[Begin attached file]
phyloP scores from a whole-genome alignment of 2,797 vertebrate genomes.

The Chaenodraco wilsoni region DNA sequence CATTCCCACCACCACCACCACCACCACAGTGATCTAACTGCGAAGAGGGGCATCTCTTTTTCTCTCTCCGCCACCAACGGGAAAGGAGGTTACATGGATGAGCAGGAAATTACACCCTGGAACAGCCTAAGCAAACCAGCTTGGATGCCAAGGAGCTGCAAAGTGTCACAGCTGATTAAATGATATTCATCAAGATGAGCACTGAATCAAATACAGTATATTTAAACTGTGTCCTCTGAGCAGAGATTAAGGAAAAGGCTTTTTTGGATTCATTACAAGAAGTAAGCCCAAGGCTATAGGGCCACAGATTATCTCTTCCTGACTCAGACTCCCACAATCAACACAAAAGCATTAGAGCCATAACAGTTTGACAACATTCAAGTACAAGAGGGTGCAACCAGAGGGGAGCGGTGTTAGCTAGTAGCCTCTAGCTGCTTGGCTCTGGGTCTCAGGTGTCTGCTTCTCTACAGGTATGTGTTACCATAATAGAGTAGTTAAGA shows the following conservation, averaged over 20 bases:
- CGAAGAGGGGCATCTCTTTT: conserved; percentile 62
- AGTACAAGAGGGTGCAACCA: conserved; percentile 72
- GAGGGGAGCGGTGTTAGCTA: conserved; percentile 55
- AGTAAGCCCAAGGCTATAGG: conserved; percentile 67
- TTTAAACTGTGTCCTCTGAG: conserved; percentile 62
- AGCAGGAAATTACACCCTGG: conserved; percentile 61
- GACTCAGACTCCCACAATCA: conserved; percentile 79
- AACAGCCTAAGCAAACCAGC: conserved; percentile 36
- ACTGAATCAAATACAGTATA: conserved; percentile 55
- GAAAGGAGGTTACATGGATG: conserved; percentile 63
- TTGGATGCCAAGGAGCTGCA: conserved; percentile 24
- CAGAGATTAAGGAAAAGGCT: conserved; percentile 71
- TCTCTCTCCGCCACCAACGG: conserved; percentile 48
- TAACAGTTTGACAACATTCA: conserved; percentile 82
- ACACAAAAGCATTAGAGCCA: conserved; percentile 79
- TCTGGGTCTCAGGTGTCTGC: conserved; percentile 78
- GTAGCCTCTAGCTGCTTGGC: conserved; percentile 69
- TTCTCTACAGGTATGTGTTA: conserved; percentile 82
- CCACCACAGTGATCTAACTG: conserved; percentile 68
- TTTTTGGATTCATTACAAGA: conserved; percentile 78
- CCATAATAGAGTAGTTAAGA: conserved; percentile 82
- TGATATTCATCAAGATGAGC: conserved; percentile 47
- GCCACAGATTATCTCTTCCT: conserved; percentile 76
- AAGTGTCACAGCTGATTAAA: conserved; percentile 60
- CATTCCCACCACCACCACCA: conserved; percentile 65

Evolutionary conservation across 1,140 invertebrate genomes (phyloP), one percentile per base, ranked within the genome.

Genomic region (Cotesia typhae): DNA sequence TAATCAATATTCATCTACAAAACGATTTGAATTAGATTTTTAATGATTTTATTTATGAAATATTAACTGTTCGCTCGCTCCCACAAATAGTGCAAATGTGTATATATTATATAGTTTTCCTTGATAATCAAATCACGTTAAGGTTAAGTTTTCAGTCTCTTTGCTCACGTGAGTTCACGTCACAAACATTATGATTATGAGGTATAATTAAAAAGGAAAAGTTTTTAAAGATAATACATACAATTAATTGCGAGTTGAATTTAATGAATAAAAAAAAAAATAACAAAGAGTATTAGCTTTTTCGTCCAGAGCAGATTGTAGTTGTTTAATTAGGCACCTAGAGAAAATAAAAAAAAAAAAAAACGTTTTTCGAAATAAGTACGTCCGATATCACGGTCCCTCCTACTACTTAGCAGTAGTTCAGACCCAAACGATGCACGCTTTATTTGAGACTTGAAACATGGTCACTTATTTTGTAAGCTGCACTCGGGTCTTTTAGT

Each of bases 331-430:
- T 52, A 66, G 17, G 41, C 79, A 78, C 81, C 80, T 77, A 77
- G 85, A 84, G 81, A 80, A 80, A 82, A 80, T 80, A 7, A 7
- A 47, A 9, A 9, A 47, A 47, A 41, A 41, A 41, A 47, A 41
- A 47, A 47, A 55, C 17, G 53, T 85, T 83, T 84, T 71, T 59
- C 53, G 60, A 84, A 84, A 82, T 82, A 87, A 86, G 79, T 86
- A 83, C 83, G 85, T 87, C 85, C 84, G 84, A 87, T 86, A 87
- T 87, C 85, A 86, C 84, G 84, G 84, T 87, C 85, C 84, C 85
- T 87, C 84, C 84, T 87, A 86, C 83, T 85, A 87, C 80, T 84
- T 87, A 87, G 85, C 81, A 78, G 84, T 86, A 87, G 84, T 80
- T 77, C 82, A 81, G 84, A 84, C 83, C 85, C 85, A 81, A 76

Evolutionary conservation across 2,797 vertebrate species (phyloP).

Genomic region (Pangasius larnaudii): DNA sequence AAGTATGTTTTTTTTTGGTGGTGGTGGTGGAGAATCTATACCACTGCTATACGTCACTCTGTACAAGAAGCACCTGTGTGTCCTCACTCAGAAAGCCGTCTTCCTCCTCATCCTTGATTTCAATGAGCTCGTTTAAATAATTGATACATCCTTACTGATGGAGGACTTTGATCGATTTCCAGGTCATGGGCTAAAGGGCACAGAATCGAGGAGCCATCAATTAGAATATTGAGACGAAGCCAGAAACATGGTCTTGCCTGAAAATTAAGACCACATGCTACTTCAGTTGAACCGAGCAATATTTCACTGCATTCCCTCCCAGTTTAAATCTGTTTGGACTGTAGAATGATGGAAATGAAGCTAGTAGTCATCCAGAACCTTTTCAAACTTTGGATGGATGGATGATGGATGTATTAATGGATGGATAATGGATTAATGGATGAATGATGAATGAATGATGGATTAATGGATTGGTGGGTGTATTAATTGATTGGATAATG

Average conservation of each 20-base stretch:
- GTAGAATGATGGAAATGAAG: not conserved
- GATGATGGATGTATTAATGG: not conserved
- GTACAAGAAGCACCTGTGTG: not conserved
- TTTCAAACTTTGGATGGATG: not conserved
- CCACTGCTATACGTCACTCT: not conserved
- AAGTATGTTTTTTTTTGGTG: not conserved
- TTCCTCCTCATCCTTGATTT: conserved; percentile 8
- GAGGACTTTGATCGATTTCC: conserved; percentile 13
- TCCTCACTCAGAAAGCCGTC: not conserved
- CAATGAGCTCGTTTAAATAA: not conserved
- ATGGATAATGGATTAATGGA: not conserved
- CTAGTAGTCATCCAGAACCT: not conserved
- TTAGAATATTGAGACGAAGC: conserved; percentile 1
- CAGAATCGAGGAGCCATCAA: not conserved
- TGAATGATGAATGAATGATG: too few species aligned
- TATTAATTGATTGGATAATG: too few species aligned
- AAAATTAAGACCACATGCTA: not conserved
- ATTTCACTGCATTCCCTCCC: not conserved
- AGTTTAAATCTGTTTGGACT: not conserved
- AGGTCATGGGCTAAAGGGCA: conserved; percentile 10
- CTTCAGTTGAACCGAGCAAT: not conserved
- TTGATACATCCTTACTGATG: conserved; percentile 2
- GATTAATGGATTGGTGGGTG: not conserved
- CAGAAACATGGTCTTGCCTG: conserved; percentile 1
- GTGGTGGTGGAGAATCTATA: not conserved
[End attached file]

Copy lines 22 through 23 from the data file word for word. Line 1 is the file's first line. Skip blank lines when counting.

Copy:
- TTTTTGGATTCATTACAAGA: conserved; percentile 78
- CCATAATAGAGTAGTTAAGA: conserved; percentile 82